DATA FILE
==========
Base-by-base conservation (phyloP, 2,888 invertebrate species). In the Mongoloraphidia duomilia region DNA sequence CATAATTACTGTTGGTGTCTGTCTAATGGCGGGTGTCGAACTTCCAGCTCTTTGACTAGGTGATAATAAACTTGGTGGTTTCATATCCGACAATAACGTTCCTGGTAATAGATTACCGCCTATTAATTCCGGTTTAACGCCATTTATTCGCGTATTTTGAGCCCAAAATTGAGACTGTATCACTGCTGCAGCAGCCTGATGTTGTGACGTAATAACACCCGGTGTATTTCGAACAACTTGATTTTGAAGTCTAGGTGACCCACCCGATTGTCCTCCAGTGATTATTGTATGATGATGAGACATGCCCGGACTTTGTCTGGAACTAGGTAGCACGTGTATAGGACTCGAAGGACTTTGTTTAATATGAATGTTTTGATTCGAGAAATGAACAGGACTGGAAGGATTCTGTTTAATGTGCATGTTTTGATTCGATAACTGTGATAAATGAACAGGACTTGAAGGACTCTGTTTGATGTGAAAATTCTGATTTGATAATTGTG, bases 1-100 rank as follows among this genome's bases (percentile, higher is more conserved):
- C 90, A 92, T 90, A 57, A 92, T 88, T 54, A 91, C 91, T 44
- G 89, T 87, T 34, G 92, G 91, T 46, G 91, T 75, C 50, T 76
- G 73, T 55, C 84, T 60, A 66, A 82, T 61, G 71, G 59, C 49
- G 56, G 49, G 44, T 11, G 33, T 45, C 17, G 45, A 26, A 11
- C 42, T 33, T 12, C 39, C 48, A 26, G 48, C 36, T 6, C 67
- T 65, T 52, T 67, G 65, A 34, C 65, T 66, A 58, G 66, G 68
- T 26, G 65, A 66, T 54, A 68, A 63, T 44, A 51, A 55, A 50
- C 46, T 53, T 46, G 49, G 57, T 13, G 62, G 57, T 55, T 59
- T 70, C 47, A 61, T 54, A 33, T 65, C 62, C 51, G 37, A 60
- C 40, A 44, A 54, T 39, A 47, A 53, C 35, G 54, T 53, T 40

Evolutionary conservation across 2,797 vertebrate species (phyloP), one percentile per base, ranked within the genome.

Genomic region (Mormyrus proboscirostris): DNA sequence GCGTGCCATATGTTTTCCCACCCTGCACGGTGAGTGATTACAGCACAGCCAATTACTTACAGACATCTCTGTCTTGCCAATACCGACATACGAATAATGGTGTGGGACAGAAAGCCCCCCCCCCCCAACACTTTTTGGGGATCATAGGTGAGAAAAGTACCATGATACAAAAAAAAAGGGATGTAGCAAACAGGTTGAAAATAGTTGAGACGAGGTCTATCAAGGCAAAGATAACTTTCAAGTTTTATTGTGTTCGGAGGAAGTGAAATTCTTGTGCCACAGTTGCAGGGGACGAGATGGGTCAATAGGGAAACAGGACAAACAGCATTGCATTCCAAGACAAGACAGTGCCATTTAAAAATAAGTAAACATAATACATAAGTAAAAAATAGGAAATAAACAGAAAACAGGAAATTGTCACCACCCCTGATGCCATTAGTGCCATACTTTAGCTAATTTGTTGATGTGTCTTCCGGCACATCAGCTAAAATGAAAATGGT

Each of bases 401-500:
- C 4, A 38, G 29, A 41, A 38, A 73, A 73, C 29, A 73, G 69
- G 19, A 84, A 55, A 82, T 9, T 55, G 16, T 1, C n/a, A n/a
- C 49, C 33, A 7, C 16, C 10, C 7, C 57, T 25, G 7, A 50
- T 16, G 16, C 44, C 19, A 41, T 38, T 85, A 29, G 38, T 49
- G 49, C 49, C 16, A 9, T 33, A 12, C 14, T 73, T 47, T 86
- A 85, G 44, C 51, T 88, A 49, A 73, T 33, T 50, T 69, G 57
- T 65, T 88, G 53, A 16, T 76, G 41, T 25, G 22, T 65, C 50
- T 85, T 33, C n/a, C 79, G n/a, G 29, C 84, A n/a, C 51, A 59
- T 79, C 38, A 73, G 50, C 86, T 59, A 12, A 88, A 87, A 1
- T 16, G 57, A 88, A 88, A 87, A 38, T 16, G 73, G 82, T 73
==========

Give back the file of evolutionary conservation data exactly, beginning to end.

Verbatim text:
Base-by-base conservation (phyloP, 2,888 invertebrate species). In the Mongoloraphidia duomilia region DNA sequence CATAATTACTGTTGGTGTCTGTCTAATGGCGGGTGTCGAACTTCCAGCTCTTTGACTAGGTGATAATAAACTTGGTGGTTTCATATCCGACAATAACGTTCCTGGTAATAGATTACCGCCTATTAATTCCGGTTTAACGCCATTTATTCGCGTATTTTGAGCCCAAAATTGAGACTGTATCACTGCTGCAGCAGCCTGATGTTGTGACGTAATAACACCCGGTGTATTTCGAACAACTTGATTTTGAAGTCTAGGTGACCCACCCGATTGTCCTCCAGTGATTATTGTATGATGATGAGACATGCCCGGACTTTGTCTGGAACTAGGTAGCACGTGTATAGGACTCGAAGGACTTTGTTTAATATGAATGTTTTGATTCGAGAAATGAACAGGACTGGAAGGATTCTGTTTAATGTGCATGTTTTGATTCGATAACTGTGATAAATGAACAGGACTTGAAGGACTCTGTTTGATGTGAAAATTCTGATTTGATAATTGTG, bases 1-100 rank as follows among this genome's bases (percentile, higher is more conserved):
- C 90, A 92, T 90, A 57, A 92, T 88, T 54, A 91, C 91, T 44
- G 89, T 87, T 34, G 92, G 91, T 46, G 91, T 75, C 50, T 76
- G 73, T 55, C 84, T 60, A 66, A 82, T 61, G 71, G 59, C 49
- G 56, G 49, G 44, T 11, G 33, T 45, C 17, G 45, A 26, A 11
- C 42, T 33, T 12, C 39, C 48, A 26, G 48, C 36, T 6, C 67
- T 65, T 52, T 67, G 65, A 34, C 65, T 66, A 58, G 66, G 68
- T 26, G 65, A 66, T 54, A 68, A 63, T 44, A 51, A 55, A 50
- C 46, T 53, T 46, G 49, G 57, T 13, G 62, G 57, T 55, T 59
- T 70, C 47, A 61, T 54, A 33, T 65, C 62, C 51, G 37, A 60
- C 40, A 44, A 54, T 39, A 47, A 53, C 35, G 54, T 53, T 40

Evolutionary conservation across 2,797 vertebrate species (phyloP), one percentile per base, ranked within the genome.

Genomic region (Mormyrus proboscirostris): DNA sequence GCGTGCCATATGTTTTCCCACCCTGCACGGTGAGTGATTACAGCACAGCCAATTACTTACAGACATCTCTGTCTTGCCAATACCGACATACGAATAATGGTGTGGGACAGAAAGCCCCCCCCCCCCAACACTTTTTGGGGATCATAGGTGAGAAAAGTACCATGATACAAAAAAAAAGGGATGTAGCAAACAGGTTGAAAATAGTTGAGACGAGGTCTATCAAGGCAAAGATAACTTTCAAGTTTTATTGTGTTCGGAGGAAGTGAAATTCTTGTGCCACAGTTGCAGGGGACGAGATGGGTCAATAGGGAAACAGGACAAACAGCATTGCATTCCAAGACAAGACAGTGCCATTTAAAAATAAGTAAACATAATACATAAGTAAAAAATAGGAAATAAACAGAAAACAGGAAATTGTCACCACCCCTGATGCCATTAGTGCCATACTTTAGCTAATTTGTTGATGTGTCTTCCGGCACATCAGCTAAAATGAAAATGGT

Each of bases 401-500:
- C 4, A 38, G 29, A 41, A 38, A 73, A 73, C 29, A 73, G 69
- G 19, A 84, A 55, A 82, T 9, T 55, G 16, T 1, C n/a, A n/a
- C 49, C 33, A 7, C 16, C 10, C 7, C 57, T 25, G 7, A 50
- T 16, G 16, C 44, C 19, A 41, T 38, T 85, A 29, G 38, T 49
- G 49, C 49, C 16, A 9, T 33, A 12, C 14, T 73, T 47, T 86
- A 85, G 44, C 51, T 88, A 49, A 73, T 33, T 50, T 69, G 57
- T 65, T 88, G 53, A 16, T 76, G 41, T 25, G 22, T 65, C 50
- T 85, T 33, C n/a, C 79, G n/a, G 29, C 84, A n/a, C 51, A 59
- T 79, C 38, A 73, G 50, C 86, T 59, A 12, A 88, A 87, A 1
- T 16, G 57, A 88, A 88, A 87, A 38, T 16, G 73, G 82, T 73